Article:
Like Singapore and China, among others, South Korea experienced a rise in infections in recent weeks as new cases were reported among citizens returning from abroad. Returning Korean citizens are asked to self-isolate for fourteen days; however, they were allowed to vote outside regular voting hours after 6pm. If they had registered to vote abroad (at Korean embassies and consulates), but had returned in the meantime they were allowed to vote as long as they reported this the day before elections.
Korea allows for remote voting, which takes the form of postal ballots, allowing voters who cannot visit – or do not wish to – the polling station to use postal ballots. This system has allowed people with disabilities, hospital patients or long-term sailors to vote (in the latter case ballots were first faxed and then posted). Those taking advantage of this option had to report to the local government office between 24-28 March, and the National Election Committee subsequently posted the ballots. Voters would then need to return these using prepaid envelopes in time to arrive before election day. This year voters could also cast their votes on 1-6 April. This part ran less smoothly due to the global pandemic crisis as in many countries polling stations could not be opened. This was the case in Wuhan and other cities in China, but also Italy, France, Spain, and Germany due to national lockdown policies. In principle, 205 polling stations were planned in 119 countries to cater for up to 171,959 voters outside South Korea. In practice, 65 designated polling stations in 40 – 45 countries could not be opened mostly in Europe and the US, and 80,500 voters abroad could not vote meaning that only 46.8% of those eligible could actually exercise their right to vote. Some voters travelled 5-6 hours to visit polling stations. In those cases the sanitary measures were the same as those in place in Korea. Face masks were provided to the voters in some countries. Distance between people was widened to two meters. Inevitably, disruption meant that the voting rate among Koreans abroad was very low at 23.8% (40,858 voters) when compared to the first instance after voting abroad was allowed (45.7% in 2012), although still high in international comparison. Flight cancellations also meant that returning the ballot papers was slightly delayed.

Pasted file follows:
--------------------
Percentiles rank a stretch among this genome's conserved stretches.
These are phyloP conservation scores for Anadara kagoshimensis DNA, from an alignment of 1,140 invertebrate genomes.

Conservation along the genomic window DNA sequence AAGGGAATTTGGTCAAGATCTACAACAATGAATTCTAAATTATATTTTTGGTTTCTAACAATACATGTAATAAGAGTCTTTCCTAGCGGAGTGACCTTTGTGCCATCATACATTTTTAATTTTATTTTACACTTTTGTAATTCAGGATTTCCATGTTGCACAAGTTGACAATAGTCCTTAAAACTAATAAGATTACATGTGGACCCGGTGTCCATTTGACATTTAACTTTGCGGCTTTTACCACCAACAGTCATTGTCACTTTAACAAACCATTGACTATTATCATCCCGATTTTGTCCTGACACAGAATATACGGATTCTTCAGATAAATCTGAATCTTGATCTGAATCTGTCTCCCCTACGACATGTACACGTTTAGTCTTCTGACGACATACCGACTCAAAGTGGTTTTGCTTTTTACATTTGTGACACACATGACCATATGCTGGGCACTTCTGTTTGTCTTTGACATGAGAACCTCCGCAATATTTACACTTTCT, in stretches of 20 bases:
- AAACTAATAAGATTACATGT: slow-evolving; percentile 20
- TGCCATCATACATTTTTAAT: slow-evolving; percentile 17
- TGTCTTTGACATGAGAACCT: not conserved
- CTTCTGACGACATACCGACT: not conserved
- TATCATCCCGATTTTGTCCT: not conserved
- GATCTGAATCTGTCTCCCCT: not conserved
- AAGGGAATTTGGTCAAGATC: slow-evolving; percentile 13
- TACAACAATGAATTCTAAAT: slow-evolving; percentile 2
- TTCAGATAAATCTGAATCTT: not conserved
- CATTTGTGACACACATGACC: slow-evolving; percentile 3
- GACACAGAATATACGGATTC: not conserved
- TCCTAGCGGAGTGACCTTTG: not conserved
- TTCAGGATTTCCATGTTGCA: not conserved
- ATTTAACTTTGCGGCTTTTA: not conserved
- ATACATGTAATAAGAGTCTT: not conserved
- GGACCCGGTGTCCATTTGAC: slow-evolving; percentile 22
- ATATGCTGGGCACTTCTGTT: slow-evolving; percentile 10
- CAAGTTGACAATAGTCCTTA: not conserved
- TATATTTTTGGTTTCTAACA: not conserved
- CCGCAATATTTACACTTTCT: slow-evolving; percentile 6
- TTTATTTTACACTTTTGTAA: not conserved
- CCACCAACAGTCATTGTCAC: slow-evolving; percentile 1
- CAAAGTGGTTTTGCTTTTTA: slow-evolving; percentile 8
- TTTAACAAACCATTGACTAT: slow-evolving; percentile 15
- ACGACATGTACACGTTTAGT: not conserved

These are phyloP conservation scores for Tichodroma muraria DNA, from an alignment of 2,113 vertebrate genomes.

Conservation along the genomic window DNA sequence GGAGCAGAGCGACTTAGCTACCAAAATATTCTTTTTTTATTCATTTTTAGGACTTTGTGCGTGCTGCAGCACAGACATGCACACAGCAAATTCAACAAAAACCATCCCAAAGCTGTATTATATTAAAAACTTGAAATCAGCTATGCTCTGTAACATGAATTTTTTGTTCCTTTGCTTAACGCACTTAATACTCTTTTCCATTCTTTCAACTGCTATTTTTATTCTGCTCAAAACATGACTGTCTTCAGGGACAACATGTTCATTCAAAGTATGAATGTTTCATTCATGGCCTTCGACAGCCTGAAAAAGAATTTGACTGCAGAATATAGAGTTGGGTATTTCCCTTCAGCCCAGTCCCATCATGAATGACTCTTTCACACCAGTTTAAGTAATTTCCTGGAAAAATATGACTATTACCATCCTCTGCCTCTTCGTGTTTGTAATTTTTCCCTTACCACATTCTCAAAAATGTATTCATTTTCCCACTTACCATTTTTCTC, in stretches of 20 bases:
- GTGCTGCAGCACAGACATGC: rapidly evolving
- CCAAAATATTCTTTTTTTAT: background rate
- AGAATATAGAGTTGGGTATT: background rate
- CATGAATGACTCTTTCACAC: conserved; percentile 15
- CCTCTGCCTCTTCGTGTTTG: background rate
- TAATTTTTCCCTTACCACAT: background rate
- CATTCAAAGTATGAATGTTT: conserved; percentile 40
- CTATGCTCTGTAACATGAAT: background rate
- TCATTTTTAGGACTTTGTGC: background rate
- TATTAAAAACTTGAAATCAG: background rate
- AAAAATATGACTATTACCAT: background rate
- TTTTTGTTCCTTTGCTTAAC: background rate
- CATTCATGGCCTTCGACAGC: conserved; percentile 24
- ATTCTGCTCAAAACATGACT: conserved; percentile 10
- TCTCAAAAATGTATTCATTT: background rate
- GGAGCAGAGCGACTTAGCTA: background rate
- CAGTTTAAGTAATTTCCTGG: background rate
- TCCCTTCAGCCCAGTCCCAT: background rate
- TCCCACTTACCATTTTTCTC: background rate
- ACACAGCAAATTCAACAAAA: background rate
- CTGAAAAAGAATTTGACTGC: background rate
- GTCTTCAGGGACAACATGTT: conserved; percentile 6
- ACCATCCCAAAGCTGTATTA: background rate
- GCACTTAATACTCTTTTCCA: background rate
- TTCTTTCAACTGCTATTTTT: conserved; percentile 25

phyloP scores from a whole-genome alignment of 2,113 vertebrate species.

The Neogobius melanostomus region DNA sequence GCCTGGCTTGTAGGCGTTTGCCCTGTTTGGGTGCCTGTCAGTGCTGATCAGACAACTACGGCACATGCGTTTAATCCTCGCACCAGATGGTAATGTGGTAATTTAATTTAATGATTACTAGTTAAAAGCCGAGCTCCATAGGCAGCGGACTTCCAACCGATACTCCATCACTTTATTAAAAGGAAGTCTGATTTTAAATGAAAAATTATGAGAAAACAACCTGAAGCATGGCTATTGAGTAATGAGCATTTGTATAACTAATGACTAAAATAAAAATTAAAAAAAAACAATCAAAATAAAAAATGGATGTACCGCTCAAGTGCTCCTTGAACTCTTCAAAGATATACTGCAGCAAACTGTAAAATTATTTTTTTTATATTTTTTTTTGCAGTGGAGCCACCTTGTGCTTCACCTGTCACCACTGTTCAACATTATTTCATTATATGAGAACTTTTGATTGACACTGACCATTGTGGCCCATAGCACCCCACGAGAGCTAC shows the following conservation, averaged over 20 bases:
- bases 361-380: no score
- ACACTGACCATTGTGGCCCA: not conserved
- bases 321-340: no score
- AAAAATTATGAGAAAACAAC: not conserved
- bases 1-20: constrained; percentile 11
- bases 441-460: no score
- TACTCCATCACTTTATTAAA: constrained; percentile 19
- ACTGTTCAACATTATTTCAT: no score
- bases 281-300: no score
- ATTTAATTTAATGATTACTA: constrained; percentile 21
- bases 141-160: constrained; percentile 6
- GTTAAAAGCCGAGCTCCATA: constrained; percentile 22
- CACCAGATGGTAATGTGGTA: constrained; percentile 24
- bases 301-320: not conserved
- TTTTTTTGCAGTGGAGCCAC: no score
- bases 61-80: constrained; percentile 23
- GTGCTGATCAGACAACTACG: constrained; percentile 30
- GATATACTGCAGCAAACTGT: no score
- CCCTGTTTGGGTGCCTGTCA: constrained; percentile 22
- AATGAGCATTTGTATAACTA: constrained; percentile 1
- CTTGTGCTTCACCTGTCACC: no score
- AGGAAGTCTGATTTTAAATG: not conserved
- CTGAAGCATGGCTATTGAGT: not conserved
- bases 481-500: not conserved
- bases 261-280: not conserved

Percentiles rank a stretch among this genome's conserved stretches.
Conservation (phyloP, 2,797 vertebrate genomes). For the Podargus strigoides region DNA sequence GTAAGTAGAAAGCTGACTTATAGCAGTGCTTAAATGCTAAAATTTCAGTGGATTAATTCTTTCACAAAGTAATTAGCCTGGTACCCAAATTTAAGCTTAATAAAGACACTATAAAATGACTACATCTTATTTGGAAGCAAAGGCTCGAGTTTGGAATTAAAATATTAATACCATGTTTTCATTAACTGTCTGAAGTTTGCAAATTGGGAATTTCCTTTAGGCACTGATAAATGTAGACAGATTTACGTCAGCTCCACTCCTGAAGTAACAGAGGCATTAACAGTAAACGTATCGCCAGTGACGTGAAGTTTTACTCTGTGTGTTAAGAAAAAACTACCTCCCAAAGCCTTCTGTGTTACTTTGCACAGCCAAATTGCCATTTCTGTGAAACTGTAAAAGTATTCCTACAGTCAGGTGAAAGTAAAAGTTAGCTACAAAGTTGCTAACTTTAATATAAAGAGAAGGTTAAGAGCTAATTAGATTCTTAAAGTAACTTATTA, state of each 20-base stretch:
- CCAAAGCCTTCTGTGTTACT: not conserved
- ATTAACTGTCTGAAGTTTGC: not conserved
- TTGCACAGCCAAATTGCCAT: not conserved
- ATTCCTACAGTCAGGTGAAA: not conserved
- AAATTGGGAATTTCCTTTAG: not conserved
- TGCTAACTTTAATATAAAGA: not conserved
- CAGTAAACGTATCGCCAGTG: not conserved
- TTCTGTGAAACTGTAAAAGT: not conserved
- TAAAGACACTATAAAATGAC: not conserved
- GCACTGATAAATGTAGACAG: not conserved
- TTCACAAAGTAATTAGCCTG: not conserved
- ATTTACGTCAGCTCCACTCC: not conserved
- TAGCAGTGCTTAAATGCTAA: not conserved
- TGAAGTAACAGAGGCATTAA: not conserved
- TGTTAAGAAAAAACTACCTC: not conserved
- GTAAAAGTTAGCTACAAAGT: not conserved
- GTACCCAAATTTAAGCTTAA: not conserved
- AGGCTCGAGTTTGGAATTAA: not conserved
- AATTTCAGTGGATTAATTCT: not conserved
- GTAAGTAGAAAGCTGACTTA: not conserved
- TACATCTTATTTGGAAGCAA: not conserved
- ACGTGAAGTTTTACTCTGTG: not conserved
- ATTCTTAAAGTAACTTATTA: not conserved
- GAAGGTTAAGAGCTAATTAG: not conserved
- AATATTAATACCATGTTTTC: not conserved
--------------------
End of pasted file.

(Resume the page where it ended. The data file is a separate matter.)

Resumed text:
Unlike many countries in Europe and the Americas, South Korea never
adopted a national lockdown and thus letting voters go to the polls did not
conflict with the approach that had been adopted to fight Covid-19.
Furthermore, not only the number of infections has not increased since the
elections held just over two weeks ago, but it has, thus far, declined further. Inevitably some delays and disruptions did
occur, before, during and after the elections, but the important lesson coming
out of the April 2015 is that it is possible to preserve key electoral rights
even during a pandemic.
The cover picture for this article is a photo by Jonathan O’Donnell.